I’ll probably make a start on my June ARC – The Marsh King’s Daughter.

New on the Shelves

Bought:

I didn’t mean to buy any books this week, but then I saw these two mega discounted and…well..Sigh! I’m trying to read more non-fiction these days.

 

 And these from the Patrick Ness Goodie bag:

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I’m Waiting On…

 

Weycombe by G.M Malliet

Because…I haven’t read a good mystery for a while and the setting of this one sounds great!

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 Weycombe is the chocolate-box village of everyone’s dreams. For American Jillian White, a gated life of pleasure and comfort with her titled English husband was a fantasy come true. But the murder of a local estate agent mars the village’s so-pretty surface. Are people actually dying to live in Weycombe? Jill investigates, piecing together clues along the snaking paths and winding lanes of her adopted village. She knows truth has many versions, depending on who is doing the telling. And that few can be trusted in Weycombe, where nothing is as perfect as it seems.


Expected Publication: October 8th 2017 by Midnight Ink

So that’s been my week in books, now why don’t you tell me about yours!?

This Month in Books: April 2017 #Bookreviews #MonthlyRoundup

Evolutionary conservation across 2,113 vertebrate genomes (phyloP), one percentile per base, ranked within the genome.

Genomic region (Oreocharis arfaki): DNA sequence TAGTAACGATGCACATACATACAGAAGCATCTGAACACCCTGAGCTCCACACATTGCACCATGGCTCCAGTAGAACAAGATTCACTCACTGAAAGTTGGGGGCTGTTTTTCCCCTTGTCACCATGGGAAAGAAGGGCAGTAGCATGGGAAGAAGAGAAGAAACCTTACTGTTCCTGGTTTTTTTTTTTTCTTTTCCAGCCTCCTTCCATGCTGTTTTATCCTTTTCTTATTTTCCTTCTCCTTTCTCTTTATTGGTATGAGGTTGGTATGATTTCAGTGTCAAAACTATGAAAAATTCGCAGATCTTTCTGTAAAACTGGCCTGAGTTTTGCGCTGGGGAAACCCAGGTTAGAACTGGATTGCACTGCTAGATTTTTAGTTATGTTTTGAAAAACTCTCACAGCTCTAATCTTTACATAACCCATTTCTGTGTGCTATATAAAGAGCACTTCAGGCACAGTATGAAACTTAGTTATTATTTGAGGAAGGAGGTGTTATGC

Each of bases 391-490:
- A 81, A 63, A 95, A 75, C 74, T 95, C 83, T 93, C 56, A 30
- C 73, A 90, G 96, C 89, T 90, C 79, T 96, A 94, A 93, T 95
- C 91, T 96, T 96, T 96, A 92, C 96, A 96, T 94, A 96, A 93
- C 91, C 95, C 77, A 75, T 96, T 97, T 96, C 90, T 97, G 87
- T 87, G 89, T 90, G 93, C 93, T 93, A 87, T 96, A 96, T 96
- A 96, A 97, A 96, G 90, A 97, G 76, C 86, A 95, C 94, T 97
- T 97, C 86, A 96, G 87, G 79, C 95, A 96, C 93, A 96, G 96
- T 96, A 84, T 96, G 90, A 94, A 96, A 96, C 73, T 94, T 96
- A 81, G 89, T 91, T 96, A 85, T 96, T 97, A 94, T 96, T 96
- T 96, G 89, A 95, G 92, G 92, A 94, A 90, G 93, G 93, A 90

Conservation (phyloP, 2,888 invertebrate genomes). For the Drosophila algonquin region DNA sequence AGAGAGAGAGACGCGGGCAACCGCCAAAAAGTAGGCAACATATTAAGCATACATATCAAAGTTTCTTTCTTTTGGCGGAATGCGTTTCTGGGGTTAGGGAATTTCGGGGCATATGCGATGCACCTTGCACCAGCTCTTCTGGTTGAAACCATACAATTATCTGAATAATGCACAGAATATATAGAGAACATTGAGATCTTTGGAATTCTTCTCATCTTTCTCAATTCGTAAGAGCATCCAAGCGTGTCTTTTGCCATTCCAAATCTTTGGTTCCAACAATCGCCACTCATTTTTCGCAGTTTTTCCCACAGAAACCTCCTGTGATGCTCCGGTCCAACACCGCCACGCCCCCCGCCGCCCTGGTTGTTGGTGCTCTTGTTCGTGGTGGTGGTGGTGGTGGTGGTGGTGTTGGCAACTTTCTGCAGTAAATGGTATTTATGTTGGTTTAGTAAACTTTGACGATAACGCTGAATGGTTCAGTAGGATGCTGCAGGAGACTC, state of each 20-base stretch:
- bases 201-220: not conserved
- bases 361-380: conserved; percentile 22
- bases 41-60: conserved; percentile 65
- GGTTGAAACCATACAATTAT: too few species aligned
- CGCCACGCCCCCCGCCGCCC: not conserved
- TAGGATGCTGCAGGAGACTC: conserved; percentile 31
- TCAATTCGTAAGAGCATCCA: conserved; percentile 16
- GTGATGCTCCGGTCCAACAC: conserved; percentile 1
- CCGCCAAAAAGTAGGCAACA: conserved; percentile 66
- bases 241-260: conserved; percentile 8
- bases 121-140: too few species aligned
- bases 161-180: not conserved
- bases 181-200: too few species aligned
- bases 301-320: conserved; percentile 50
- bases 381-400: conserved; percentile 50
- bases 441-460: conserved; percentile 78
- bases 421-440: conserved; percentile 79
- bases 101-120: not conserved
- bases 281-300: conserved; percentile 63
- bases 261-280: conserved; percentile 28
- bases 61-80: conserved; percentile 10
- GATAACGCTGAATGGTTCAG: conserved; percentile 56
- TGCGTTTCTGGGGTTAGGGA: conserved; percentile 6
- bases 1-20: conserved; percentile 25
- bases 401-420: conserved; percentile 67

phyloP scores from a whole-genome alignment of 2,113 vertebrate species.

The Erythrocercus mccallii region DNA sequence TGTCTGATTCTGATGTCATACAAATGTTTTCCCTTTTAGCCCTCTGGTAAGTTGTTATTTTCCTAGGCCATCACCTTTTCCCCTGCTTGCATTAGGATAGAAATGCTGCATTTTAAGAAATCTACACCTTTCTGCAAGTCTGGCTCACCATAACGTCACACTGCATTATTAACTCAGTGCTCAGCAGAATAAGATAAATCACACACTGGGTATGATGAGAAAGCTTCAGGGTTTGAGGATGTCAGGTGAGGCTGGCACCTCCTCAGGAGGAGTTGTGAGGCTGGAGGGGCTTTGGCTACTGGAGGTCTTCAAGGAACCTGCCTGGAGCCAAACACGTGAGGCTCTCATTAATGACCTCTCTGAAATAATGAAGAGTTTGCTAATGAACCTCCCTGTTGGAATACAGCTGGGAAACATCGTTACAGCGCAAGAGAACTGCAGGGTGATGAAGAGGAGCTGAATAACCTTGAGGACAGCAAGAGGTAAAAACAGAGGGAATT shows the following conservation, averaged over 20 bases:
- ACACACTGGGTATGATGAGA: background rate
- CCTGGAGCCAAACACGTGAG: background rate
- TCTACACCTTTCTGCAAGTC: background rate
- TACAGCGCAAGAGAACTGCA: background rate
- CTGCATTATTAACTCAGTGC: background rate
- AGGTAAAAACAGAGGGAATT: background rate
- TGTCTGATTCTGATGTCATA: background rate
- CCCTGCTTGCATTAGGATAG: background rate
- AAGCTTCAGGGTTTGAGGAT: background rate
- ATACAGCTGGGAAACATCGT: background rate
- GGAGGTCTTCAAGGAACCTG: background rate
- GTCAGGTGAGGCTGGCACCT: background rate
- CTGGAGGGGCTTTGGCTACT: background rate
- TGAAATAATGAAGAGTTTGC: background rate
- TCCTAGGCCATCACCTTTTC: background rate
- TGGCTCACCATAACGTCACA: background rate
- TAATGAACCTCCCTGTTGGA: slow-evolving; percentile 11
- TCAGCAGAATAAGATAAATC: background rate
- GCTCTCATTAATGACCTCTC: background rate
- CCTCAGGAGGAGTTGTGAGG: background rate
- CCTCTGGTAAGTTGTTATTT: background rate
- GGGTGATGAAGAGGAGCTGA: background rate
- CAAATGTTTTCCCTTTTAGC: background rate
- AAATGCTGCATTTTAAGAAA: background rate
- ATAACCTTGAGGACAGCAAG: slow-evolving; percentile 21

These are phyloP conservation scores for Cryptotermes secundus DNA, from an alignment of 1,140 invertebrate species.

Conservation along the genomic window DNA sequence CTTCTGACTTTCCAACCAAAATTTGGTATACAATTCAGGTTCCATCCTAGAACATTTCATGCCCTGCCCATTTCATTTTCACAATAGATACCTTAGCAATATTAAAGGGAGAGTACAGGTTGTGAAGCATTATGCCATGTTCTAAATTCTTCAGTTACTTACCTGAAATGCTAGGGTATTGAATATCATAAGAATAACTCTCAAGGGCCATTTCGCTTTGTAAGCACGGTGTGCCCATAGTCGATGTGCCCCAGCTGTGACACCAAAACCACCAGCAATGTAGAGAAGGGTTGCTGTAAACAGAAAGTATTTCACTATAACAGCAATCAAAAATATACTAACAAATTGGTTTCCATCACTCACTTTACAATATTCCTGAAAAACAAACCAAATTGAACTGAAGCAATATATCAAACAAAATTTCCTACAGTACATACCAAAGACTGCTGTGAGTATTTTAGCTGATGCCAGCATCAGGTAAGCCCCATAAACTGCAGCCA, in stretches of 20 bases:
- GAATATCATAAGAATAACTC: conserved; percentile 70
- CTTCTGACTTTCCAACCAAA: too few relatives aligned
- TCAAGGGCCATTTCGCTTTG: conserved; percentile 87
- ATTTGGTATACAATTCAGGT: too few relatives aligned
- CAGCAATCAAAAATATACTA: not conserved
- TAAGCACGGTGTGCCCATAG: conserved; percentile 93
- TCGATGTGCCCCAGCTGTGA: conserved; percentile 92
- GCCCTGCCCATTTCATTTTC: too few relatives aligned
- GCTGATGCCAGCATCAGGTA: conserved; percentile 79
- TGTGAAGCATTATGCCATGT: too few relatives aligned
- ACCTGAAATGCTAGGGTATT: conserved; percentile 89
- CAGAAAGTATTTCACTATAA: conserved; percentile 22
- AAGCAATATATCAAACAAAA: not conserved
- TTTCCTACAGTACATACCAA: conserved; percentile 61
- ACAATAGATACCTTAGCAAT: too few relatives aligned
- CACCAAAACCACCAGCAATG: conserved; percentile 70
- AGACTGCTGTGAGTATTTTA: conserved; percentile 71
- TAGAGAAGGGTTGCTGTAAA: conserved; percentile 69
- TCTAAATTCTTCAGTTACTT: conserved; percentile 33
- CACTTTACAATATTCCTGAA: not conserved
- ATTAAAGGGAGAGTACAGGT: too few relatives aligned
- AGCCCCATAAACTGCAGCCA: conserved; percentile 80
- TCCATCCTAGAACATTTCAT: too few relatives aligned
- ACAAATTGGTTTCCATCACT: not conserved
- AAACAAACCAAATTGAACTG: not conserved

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April was good. A group of friends and I rented a cottage in Yorkshire for a weekend which was lovely. Easter was fun. I spent it eating a lot and watching classic films with friends. Perfect. I also started to get my mojo back in the reading and blogging sense – a huge relief after a couple of bad months!

April 2017 Stats

Total Posts: 9 (-5 from previous month)

Books Read: 5 (+1)
The Wingsnatchers ~ Sarah Jean Horwitz
One False Move ~ Dreda Say Mitchell
The Last Act of Love ~ Cathy Rentzenbrink
Six of Crows ~ Leigh Bardugo
Sucktown, Alaska ~ Craig Dirkes
The Breakdown:
Genres: YA (2/5); Children’s Fiction (1/5); Memoir (1/5); Crime/Thriller (1/5)

Formats/Sources: Advance Copy (2/5); Digital (2/5); Hardback (0/5); Paperback (3/5) / Owned (1/5); Borrowed (1/5); For Review/proofs (2/5)

Most Surprising: The Last Act of Love
Most Disappointing: Six of Crows
Most Exciting: The Wingsnatchers I guess
Most Swoon-worthy:  Six of Crows
Most Beautifully Written: The Last Act of Love

Reviews

Most Viewed Posts

  1. This Week in Books 17.04.17
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  3. This Month in Books: March

Promos, Guest Posts and other Highlights

Awards

TBR Shelf Update

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Earlier this year I decided I HAD to do something about my physical TBR shelves. Each month I’ll be doing a quick update to see how I’ve done. See my original post here, and my updated TBR list here. 

Previous TBR Count: 84

Books Added: 1

Books Read: 2

Remaining: 83

That was my month, how was yours?

Sucktown, Alaska by Craig Dirkes (Out Today) #BookReview #YA

Title: Sucktown, Alaskasucktown
Author: Craig Dirkes
Series: n/a
Format: Digital ARC, 350 pages
Publication Details: 
May 1st 2017 by Switch Press
Genre(s): YA; Contemporary
Disclosure? Yep! I received a free copy in exchange for an HONEST review.

Goodreads